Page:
The information on this page does not contain a record of our trading prices, or an offer of, or solicitation for, a transaction in any financial instrument. IG accepts no responsibility for any use that may be made of these comments and for any consequences that result. No representation or warranty is given as to the accuracy or completeness of this information. Consequently any person acting on it does so entirely at their own risk. Any research provided does not have regard to the specific investment objectives, financial situation and needs of any specific person who may receive it and as such is considered to be a marketing communication.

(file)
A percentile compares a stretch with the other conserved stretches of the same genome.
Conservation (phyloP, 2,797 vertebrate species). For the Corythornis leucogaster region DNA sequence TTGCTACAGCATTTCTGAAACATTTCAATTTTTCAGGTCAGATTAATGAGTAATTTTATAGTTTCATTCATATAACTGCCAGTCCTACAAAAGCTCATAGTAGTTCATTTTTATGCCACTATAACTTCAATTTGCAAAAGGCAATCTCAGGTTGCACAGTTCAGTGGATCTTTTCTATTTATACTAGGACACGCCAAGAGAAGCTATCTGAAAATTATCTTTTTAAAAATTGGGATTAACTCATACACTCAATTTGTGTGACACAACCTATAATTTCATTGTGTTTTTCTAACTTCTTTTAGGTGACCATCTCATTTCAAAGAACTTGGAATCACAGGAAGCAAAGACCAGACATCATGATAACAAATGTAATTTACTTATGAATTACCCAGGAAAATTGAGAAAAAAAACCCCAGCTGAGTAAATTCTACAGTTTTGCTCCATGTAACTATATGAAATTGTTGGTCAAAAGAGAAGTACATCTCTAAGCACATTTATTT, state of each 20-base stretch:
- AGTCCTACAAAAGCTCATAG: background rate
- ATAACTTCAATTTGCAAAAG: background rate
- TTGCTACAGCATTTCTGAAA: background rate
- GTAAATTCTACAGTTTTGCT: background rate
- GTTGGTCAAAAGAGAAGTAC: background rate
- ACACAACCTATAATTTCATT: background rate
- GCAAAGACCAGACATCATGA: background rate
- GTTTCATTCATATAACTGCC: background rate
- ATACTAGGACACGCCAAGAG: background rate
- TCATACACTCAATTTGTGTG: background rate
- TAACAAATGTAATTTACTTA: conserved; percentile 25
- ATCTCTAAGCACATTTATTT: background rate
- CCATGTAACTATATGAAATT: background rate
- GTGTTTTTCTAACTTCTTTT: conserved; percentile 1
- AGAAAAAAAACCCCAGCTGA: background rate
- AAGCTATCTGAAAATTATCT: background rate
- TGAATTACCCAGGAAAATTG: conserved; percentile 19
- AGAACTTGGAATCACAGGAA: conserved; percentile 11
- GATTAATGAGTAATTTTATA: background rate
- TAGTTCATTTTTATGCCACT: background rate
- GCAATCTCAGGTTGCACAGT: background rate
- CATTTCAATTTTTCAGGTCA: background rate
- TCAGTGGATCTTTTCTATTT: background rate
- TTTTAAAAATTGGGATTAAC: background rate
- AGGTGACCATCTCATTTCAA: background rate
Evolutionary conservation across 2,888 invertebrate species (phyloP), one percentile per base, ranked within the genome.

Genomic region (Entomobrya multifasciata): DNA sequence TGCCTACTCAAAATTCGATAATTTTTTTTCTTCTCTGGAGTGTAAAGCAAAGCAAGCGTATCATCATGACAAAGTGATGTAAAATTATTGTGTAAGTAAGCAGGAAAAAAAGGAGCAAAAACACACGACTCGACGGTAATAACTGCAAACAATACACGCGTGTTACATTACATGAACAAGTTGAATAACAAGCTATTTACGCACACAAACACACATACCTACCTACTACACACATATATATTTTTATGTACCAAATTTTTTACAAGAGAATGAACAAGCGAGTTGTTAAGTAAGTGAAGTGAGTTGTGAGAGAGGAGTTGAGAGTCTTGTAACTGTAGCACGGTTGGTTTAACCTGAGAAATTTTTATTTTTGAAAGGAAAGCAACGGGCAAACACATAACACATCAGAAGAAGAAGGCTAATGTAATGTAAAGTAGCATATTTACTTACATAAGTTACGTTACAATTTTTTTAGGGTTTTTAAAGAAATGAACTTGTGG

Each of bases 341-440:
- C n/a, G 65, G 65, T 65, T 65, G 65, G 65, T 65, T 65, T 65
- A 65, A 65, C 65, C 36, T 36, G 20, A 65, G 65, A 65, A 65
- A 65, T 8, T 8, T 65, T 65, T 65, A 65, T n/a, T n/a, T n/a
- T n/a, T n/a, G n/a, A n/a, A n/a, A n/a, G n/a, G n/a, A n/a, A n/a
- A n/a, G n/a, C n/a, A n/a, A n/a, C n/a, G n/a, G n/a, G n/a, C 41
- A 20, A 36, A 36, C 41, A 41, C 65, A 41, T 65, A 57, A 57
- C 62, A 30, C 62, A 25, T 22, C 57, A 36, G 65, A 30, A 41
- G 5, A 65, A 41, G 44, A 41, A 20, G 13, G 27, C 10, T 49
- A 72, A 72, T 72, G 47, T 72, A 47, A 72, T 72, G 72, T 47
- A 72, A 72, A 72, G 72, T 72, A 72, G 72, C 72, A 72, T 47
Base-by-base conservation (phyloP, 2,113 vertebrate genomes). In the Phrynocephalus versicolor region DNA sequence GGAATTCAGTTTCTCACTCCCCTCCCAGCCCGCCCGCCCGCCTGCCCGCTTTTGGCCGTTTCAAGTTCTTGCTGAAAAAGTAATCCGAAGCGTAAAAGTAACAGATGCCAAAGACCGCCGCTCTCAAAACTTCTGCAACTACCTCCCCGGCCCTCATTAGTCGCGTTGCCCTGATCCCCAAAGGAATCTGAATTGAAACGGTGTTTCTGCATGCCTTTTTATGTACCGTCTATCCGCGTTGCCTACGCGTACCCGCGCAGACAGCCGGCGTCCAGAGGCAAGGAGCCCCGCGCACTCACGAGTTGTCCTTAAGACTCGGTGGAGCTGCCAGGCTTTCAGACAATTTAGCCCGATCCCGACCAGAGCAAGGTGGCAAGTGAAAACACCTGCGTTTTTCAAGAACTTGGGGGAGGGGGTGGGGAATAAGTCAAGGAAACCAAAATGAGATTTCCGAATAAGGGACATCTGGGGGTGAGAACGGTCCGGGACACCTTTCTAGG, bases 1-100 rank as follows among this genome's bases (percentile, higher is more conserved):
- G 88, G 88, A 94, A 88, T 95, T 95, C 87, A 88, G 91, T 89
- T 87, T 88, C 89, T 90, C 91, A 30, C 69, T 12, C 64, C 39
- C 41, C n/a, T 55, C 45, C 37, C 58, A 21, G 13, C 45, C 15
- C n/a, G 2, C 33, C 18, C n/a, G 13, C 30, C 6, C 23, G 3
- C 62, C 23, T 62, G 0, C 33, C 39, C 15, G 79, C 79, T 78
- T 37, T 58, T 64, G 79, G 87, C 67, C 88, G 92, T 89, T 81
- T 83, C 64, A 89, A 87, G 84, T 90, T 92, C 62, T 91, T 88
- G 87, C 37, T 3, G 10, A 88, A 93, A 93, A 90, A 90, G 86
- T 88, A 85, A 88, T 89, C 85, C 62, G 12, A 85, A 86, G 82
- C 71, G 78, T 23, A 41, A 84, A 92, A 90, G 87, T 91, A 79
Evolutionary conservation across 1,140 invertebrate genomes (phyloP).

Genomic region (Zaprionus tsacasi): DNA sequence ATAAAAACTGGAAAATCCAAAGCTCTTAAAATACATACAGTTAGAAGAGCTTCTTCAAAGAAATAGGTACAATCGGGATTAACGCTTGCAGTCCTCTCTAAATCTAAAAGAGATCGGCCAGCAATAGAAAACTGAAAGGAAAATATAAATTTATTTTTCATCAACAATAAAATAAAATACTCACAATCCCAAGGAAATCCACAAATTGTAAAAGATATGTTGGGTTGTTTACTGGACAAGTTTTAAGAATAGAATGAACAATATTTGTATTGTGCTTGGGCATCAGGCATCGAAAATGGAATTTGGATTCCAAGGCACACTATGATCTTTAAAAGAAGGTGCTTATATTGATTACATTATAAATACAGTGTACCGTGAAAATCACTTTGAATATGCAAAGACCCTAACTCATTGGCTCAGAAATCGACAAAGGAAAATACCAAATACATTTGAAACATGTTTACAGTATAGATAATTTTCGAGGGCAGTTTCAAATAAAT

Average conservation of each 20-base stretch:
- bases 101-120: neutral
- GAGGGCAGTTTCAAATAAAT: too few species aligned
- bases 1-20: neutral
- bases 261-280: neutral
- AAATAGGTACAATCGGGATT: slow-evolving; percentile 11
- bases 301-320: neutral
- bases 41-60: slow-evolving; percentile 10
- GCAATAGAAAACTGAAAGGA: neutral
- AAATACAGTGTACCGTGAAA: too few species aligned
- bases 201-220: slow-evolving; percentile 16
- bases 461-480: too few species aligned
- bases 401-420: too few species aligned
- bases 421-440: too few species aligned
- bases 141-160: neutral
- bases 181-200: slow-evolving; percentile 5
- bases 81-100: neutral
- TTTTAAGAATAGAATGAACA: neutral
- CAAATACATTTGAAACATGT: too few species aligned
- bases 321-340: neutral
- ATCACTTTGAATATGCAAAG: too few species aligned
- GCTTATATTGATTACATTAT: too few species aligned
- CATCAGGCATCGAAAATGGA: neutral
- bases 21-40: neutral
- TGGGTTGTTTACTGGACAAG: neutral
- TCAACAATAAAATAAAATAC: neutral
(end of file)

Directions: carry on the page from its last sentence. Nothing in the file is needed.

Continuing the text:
Brent crude is trading at 10,904, up 0.4% on the day as talks get under way in Kiev to try and reach a settlement. However, it is unlikely that pro-Russian militants will attend, with the talks held in the east of the country where the trouble lies.
The regions of Donetsk and Luhansk have voted in favour of ‘self-rule’ and are seeking to become part of Russia. Unlike Crimea, Moscow appears to have less interest in the regions, probably because Crimea is more important to Russia from a strategic point of view.
As Alastair McCaig stated, traders are fearful that if a peaceful solution is not found we could see a tit-for-tat sanctions war between the west and Russia. Traders usually fear the worst and that is why we are seeing a jump in the oil price.
Brent has been stuck between the 10,800 and 10,900 ranges for the past two weeks, and if tensions heighten we could exceed the 11,000 level. If a political solution is found we could head towards the 50-day moving average of 10,780.